A lifelong Jeopardy! fan, this alumna credits her education at the College for helping her become a champion in 2014.
By Elizabeth Williams ’01
I boarded the shuttle van at the hotel with a dozen or so other contestants for the short ride to Sony Picture Studios in Culver City, Calif. Nerves led to silence, and so, to break the ice, I looked around at the faces and said, “You guys realize that the rest of our lives will be now divided into pre-Jeopardy! and post-Jeopardy!” Probably wasn’t the best thing to say, but that’s how I felt about it.
All my life I had been preparing for this day. My parents, both history buffs and consummate trivia nerds, raised my brother and me to be insufferable smarty-pants know-it-alls. And in a family like ours, watching Jeopardy! together was how we bonded, yelling out answers and trying to best one another. This is how I grew up, always stashing away little bits of knowledge for future use – the first woman president of Nicaragua, the phylum for flatworms, the real name of Captain Kangaroo. (Violeta Chamorro, Platyhelminthes and Bob Keeshan, respectively, for those playing at home.) I captained my high school quiz bowl team and, later on in life, maintained a decent standing at the local bar’s team trivia night, but I never thought any of this information hoarding would ever actually come in handy – much less make me any money. People always used to tell me, “You should go on Jeopardy!” To which I would always respond, “Do you know how hard it is to get on Jeopardy!?” But secretly, I always dreamed.
Every year, more than 100,000 people take the Jeopardy! online test. Of those who pass, about 2,400 get called in for live auditions in various cities around the country, and then only about 200 of those (that’s 0.2 percent of the original test takers) are selected to appear on the show any given season. Which makes anybody’s chances pretty slim – no matter how much you know about Potent Potables and Words that Begin with X. It was with a firm understanding of the odds that I completed the 50-question, timed online test in January 2014, so it came as a bit of a surprise when I received an email in May saying that I had been selected to audition for the show.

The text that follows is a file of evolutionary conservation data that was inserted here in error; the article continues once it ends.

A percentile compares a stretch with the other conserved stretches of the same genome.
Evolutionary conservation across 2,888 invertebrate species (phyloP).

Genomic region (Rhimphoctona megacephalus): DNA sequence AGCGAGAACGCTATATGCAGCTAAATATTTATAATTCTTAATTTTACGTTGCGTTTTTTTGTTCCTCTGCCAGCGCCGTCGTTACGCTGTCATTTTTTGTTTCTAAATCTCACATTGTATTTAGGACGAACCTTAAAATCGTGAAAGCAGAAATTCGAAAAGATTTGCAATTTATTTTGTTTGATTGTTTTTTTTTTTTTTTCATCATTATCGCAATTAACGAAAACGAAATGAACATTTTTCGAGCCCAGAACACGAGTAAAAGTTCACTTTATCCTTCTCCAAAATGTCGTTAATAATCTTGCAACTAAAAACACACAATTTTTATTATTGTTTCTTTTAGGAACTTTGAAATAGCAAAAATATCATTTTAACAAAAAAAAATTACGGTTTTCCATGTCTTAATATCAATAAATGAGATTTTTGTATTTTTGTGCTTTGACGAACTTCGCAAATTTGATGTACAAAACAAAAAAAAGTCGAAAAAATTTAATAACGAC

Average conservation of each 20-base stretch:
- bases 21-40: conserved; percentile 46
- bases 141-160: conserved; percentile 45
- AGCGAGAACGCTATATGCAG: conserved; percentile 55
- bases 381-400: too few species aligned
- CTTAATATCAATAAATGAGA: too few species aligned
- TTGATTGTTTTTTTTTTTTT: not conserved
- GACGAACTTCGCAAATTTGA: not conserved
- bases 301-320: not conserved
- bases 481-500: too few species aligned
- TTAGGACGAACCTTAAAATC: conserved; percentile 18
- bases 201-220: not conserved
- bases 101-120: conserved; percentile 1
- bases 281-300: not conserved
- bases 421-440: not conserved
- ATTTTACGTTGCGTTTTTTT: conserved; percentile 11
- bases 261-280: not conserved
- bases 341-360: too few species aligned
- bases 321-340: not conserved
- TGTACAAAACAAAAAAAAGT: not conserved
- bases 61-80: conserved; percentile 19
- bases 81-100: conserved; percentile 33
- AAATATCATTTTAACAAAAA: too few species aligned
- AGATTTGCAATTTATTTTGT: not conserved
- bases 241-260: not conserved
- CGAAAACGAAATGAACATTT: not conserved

I had just relocated to Washington, D.C., and, on June 1, I joined about a hundred other Jeopardy! hopefuls in the basement conference room of a D.C. hotel, where we were administered another test before being called up in groups of three to play a mock game of Jeopardy! – with buzzers and all. While I missed a couple of clues in the beginning, I think I redeemed myself and got the producers’ attention when I buzzed in with the correct answer to this one really obscure question about Robert and Amy Lowell.
There’s no way I would’ve known anything about the literary Lowells if it hadn’t been for Bishop Hunt’s amazing modern poetry class – and probably no way I would’ve ever even made it this far at all if it hadn’t been for the first-class education I received at the College. I have always been a huge proponent of the value of a good liberal arts education, and I think that, at CofC, I received the very best. I got to take classes in language, mythology, psychology, biology, film, literature, music, theater, history, religion and art. This is what the Jeopardy! qualifying process covers – your ability to be agile in all these disciplines. It also helps to have lightning-fast buzzer skills, but that’s another story.
Following the audition, I settled in for a wait, but the call came a mere 12 days later. I couldn’t believe it was actually happening. My lifelong aspiration had been realized: I’d beaten the odds; I was going to be on Jeopardy!